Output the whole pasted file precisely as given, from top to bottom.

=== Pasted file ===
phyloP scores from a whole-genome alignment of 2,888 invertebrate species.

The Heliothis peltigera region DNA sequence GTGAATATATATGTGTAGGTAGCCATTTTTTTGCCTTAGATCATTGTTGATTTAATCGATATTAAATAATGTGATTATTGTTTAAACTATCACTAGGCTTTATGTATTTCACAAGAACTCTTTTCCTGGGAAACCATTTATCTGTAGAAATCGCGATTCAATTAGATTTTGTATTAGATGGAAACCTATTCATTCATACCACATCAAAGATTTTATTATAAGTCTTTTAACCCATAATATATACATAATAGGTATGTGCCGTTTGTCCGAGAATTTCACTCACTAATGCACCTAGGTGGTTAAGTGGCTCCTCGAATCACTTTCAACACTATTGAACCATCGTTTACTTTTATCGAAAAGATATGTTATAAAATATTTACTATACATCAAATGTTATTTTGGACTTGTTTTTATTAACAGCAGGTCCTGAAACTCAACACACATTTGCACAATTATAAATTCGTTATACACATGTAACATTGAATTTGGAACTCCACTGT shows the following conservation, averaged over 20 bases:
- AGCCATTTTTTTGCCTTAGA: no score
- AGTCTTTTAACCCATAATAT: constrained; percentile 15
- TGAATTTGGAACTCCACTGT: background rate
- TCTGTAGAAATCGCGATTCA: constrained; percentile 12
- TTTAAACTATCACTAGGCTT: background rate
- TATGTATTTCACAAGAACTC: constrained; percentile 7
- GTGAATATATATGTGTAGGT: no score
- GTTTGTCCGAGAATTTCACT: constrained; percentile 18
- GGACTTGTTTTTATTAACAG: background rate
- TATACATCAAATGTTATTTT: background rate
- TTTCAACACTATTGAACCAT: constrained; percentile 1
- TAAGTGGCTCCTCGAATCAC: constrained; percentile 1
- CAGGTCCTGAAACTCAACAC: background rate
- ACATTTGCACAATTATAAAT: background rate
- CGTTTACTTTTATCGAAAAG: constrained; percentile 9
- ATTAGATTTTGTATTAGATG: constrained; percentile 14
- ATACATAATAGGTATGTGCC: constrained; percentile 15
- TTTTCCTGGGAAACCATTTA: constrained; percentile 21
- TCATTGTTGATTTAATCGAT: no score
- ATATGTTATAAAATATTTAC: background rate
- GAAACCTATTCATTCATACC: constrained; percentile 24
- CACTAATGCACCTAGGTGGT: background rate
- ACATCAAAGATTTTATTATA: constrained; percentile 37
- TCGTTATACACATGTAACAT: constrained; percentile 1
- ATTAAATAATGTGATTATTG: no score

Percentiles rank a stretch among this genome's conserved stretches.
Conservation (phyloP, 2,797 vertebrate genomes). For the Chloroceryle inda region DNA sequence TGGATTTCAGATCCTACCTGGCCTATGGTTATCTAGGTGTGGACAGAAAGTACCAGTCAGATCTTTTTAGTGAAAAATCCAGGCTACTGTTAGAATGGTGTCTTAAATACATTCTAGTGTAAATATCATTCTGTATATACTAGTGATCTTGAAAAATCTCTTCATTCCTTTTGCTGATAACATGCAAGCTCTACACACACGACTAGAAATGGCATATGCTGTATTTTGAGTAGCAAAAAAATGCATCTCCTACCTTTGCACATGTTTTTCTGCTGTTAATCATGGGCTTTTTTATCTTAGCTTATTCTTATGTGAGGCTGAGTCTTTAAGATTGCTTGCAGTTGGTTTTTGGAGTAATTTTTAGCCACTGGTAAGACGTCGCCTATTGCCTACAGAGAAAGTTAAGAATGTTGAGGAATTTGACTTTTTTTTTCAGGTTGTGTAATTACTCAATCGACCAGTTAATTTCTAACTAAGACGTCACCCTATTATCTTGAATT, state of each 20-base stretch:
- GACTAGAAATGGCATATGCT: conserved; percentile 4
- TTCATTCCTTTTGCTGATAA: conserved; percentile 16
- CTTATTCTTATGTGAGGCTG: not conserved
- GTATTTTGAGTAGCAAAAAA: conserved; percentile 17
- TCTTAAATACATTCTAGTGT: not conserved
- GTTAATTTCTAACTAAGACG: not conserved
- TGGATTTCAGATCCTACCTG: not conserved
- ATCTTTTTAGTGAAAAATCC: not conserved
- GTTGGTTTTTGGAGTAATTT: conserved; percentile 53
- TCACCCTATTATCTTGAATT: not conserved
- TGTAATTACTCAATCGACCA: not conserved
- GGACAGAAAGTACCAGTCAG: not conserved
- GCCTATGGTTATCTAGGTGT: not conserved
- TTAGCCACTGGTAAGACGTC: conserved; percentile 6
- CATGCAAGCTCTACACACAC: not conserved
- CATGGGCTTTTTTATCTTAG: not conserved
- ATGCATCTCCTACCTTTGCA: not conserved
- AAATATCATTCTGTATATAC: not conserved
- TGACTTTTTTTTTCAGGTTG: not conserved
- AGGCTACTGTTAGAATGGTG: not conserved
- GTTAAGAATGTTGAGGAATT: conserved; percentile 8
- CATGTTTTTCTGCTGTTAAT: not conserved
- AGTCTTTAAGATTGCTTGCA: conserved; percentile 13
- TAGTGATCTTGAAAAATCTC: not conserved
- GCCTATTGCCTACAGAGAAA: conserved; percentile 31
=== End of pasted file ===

phyloP scores from a whole-genome alignment of 2,888 invertebrate species.

The Heliothis peltigera region DNA sequence GTGAATATATATGTGTAGGTAGCCATTTTTTTGCCTTAGATCATTGTTGATTTAATCGATATTAAATAATGTGATTATTGTTTAAACTATCACTAGGCTTTATGTATTTCACAAGAACTCTTTTCCTGGGAAACCATTTATCTGTAGAAATCGCGATTCAATTAGATTTTGTATTAGATGGAAACCTATTCATTCATACCACATCAAAGATTTTATTATAAGTCTTTTAACCCATAATATATACATAATAGGTATGTGCCGTTTGTCCGAGAATTTCACTCACTAATGCACCTAGGTGGTTAAGTGGCTCCTCGAATCACTTTCAACACTATTGAACCATCGTTTACTTTTATCGAAAAGATATGTTATAAAATATTTACTATACATCAAATGTTATTTTGGACTTGTTTTTATTAACAGCAGGTCCTGAAACTCAACACACATTTGCACAATTATAAATTCGTTATACACATGTAACATTGAATTTGGAACTCCACTGT shows the following conservation, averaged over 20 bases:
- AGCCATTTTTTTGCCTTAGA: no score
- AGTCTTTTAACCCATAATAT: constrained; percentile 15
- TGAATTTGGAACTCCACTGT: background rate
- TCTGTAGAAATCGCGATTCA: constrained; percentile 12
- TTTAAACTATCACTAGGCTT: background rate
- TATGTATTTCACAAGAACTC: constrained; percentile 7
- GTGAATATATATGTGTAGGT: no score
- GTTTGTCCGAGAATTTCACT: constrained; percentile 18
- GGACTTGTTTTTATTAACAG: background rate
- TATACATCAAATGTTATTTT: background rate
- TTTCAACACTATTGAACCAT: constrained; percentile 1
- TAAGTGGCTCCTCGAATCAC: constrained; percentile 1
- CAGGTCCTGAAACTCAACAC: background rate
- ACATTTGCACAATTATAAAT: background rate
- CGTTTACTTTTATCGAAAAG: constrained; percentile 9
- ATTAGATTTTGTATTAGATG: constrained; percentile 14
- ATACATAATAGGTATGTGCC: constrained; percentile 15
- TTTTCCTGGGAAACCATTTA: constrained; percentile 21
- TCATTGTTGATTTAATCGAT: no score
- ATATGTTATAAAATATTTAC: background rate
- GAAACCTATTCATTCATACC: constrained; percentile 24
- CACTAATGCACCTAGGTGGT: background rate
- ACATCAAAGATTTTATTATA: constrained; percentile 37
- TCGTTATACACATGTAACAT: constrained; percentile 1
- ATTAAATAATGTGATTATTG: no score

Percentiles rank a stretch among this genome's conserved stretches.
Conservation (phyloP, 2,797 vertebrate genomes). For the Chloroceryle inda region DNA sequence TGGATTTCAGATCCTACCTGGCCTATGGTTATCTAGGTGTGGACAGAAAGTACCAGTCAGATCTTTTTAGTGAAAAATCCAGGCTACTGTTAGAATGGTGTCTTAAATACATTCTAGTGTAAATATCATTCTGTATATACTAGTGATCTTGAAAAATCTCTTCATTCCTTTTGCTGATAACATGCAAGCTCTACACACACGACTAGAAATGGCATATGCTGTATTTTGAGTAGCAAAAAAATGCATCTCCTACCTTTGCACATGTTTTTCTGCTGTTAATCATGGGCTTTTTTATCTTAGCTTATTCTTATGTGAGGCTGAGTCTTTAAGATTGCTTGCAGTTGGTTTTTGGAGTAATTTTTAGCCACTGGTAAGACGTCGCCTATTGCCTACAGAGAAAGTTAAGAATGTTGAGGAATTTGACTTTTTTTTTCAGGTTGTGTAATTACTCAATCGACCAGTTAATTTCTAACTAAGACGTCACCCTATTATCTTGAATT, state of each 20-base stretch:
- GACTAGAAATGGCATATGCT: conserved; percentile 4
- TTCATTCCTTTTGCTGATAA: conserved; percentile 16
- CTTATTCTTATGTGAGGCTG: not conserved
- GTATTTTGAGTAGCAAAAAA: conserved; percentile 17
- TCTTAAATACATTCTAGTGT: not conserved
- GTTAATTTCTAACTAAGACG: not conserved
- TGGATTTCAGATCCTACCTG: not conserved
- ATCTTTTTAGTGAAAAATCC: not conserved
- GTTGGTTTTTGGAGTAATTT: conserved; percentile 53
- TCACCCTATTATCTTGAATT: not conserved
- TGTAATTACTCAATCGACCA: not conserved
- GGACAGAAAGTACCAGTCAG: not conserved
- GCCTATGGTTATCTAGGTGT: not conserved
- TTAGCCACTGGTAAGACGTC: conserved; percentile 6
- CATGCAAGCTCTACACACAC: not conserved
- CATGGGCTTTTTTATCTTAG: not conserved
- ATGCATCTCCTACCTTTGCA: not conserved
- AAATATCATTCTGTATATAC: not conserved
- TGACTTTTTTTTTCAGGTTG: not conserved
- AGGCTACTGTTAGAATGGTG: not conserved
- GTTAAGAATGTTGAGGAATT: conserved; percentile 8
- CATGTTTTTCTGCTGTTAAT: not conserved
- AGTCTTTAAGATTGCTTGCA: conserved; percentile 13
- TAGTGATCTTGAAAAATCTC: not conserved
- GCCTATTGCCTACAGAGAAA: conserved; percentile 31